Each 1099 contains boxes for income and federal and state taxes withheld, if any. Each box is labeled to describe just what the amount is for. Each different kind of 1099 has the boxes labeled according to the types of payments you might receive from the payer. A 1099-DIV would have ordinary dividends in box 1a, qualified dividends in box 1b, foreign taxes paid in box 6, and federal income taxes withheld in box 4. Regardless of the box number, the name of the payment is important for determining how you report that payment on your federal and state income tax returns. Verify that the amounts reported are correct. You should match the totals to your personal financial records, pay stubs, bank deposits, etc. If any of these amounts are incorrect, contact the payer immediately and request a corrected form 1099. You may not receive a 1099 for payments you received if the amount falls below the IRS minimum for certain types of payments.

  • Where do you report 1099 income?

    Where you report this information on your income tax return depends on the information provided in each box on the form you received. For example, the information on a 1099-MISC might be reported on Form 1040 Schedule E if the income is for rents or royalties, on Form 1040 Schedule C if it’s for nonemployee compensation, e.g., commissions earned. The back of your 1099 should contain specific instructions detailing which tax forms and lines you need to report the items in each box. Get a good reading glass; the print is often very small.

    If you received a 1099 form, the payer has reported to the IRS that it paid you the amount indicated. The IRS may match 1099 information to your 1040 filing to assure that you paid the proper amount of taxes for payments received. Most taxpayers receive 1099-B, 1099-DIV, 1099-OID, and 1099-INT forms from brokers, mutual funds, banks, credit unions, and insurance companies for security transactions, dividends, or interest income. For individual taxpayers, these are reported on Form 1040 Schedules B and D. Form 1099-MISC is a multipurpose form that usually goes with Form 1040 Schedules C and E, depending on the payment type. Recipients of Form 1099-R need to report income on Form 1040 as distributions from pensions, annuities, insurance contracts, or other retirement plans. Pay careful attention to this form, as part of your distributions may be tax free, or because you may be subject to a premature distribution penalty. Verify that the codes and checked boxes are correct by reviewing the instructions you receive with this form and matching them with your own records. Form 1099-G reports certain government payments, such as state income tax refunds and unemployment payments. Unemployment payments are reported on Form 1040, while state income tax refunds may or may not be taxable. Be sure to follow your Form 1040 instructions carefully to avoid overpaying taxes.

    You are less likely to get other 1099 forms. Forms 1099-A, 1099-C, and 1099-CAP relate to certain complex business transactions, while 1099-S is for real estate transactions. Forms 1099-H, 1099-LTC, 1099-SA, and 1099-Q are for insurance payments for health, long-term care, or for medical or qualified education programs. If you receive one of these 1099 forms, you are probably already working with a tax preparer or accountant who is better able to determine how best to treat these distributions for income tax purposes. However, if you choose to do it yourself, you will find detailed instructions, in a very fine print, along with the form. Be sure to speak with your own tax advisor if you have any questions. New York Life does not provide tax, accounting, or legal advice.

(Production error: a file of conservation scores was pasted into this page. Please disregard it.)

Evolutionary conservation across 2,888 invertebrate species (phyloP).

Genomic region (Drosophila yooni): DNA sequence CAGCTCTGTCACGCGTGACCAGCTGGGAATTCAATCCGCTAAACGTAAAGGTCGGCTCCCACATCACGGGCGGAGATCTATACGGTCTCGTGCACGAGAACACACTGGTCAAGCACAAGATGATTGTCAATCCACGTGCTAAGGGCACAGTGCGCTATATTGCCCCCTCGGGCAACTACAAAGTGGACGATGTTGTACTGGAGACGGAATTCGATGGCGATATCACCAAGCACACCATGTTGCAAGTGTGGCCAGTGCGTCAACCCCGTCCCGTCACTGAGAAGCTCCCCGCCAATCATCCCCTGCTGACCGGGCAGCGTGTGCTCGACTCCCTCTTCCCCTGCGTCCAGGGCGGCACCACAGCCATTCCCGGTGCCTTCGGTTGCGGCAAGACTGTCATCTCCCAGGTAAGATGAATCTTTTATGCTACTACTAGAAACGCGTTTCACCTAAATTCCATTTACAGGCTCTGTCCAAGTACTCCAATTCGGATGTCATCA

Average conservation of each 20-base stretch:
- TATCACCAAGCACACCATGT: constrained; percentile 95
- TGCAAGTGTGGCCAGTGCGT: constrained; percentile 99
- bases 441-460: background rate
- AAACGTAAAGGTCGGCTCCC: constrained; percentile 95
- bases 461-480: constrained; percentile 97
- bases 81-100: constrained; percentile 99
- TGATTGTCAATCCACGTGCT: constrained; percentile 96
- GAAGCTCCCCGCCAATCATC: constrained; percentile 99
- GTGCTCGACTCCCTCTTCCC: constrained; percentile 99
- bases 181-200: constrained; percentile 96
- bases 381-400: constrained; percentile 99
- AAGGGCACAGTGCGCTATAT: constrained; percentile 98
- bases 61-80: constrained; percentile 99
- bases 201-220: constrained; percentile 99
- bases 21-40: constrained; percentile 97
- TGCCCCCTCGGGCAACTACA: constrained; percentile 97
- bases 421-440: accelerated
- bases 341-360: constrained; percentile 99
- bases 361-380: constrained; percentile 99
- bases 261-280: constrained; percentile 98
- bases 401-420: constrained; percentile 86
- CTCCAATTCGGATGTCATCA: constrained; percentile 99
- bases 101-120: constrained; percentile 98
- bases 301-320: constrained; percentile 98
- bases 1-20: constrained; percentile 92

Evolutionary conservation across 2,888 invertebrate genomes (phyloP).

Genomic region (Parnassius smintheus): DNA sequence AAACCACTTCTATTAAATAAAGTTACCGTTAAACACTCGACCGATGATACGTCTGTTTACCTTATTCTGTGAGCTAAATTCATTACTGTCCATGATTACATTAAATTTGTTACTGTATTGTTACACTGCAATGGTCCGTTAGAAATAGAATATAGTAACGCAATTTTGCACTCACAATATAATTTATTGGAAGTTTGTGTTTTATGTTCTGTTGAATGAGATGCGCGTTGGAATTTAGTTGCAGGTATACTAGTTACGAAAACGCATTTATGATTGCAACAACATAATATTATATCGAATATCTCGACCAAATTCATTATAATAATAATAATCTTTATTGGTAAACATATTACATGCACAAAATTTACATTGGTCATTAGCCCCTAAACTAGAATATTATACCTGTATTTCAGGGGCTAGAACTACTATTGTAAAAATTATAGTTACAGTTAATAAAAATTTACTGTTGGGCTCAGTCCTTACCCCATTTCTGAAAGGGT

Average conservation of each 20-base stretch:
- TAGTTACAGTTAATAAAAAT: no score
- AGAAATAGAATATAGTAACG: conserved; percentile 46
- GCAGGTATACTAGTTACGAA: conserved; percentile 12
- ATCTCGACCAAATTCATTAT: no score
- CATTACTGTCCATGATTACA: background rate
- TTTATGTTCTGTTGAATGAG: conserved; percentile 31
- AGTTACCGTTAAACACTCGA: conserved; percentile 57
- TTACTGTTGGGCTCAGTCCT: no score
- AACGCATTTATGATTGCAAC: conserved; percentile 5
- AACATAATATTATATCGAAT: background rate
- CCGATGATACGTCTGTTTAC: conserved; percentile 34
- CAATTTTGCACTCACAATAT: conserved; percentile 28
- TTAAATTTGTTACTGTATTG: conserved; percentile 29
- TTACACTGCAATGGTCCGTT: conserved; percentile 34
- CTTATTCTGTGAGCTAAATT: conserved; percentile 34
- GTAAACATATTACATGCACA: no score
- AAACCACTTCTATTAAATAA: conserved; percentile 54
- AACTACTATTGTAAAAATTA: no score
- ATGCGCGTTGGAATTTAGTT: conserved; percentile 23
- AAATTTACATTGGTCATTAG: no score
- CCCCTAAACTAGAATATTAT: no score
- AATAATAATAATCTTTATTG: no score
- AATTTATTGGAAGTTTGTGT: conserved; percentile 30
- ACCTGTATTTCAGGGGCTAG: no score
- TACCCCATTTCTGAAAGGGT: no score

• I received proceeds from a death claim. Why did I receive a Form 1099-R and/or a Form 1099-INT?

    Interest and/or gains earned in an annuity contract are generally not taxable when earned, but they are taxable when distributed from the contract, either to the owner during the owner’s life or to the beneficiary after the owner’s death. The Form 1099-INT, received is for miscellaneous interest paid from the date of death until the death benefit is paid. The Form 1099-R received represents the taxable gain in the policy.

    Form 1099.

    If you’re like most taxpayers, you receive one or more 1099 forms at the beginning of each year. Payers should send or deliver their 1099s to you by January 31 of each year. And if you’re like most taxpayers, you find them a bit confusing, and with good reason. There are 16 different kinds of 1099 forms, named 1099-A, -B, -C, -CAP, -DIV, -G, -H, -INT, -LTC, -K, -SA, -OID, -PATR, -Q, -R, and -S. Fortunately, most taxpayers don’t receive all 16 forms, but even five or six can be daunting. The good news is that if you understand one, you can understand them all.

    An IRS Form 1099 is an information return filed with the IRS by an individual, a company, or an agency that makes a reportable payment for you, which, in turn, you are required to report on your income tax returns and possibly pay income taxes on. The tricky part is figuring out where you need to report this income on your federal and state income tax returns. Fortunately, each 1099 form has a specific set of instructions, but they are written in IRS language, are in small print, and are not always easy to follow.

     

Neither New York Life Insurance Company nor its agents provide tax, legal, or accounting advice. Please consult your own tax, legal, or accounting professional before making any decisions.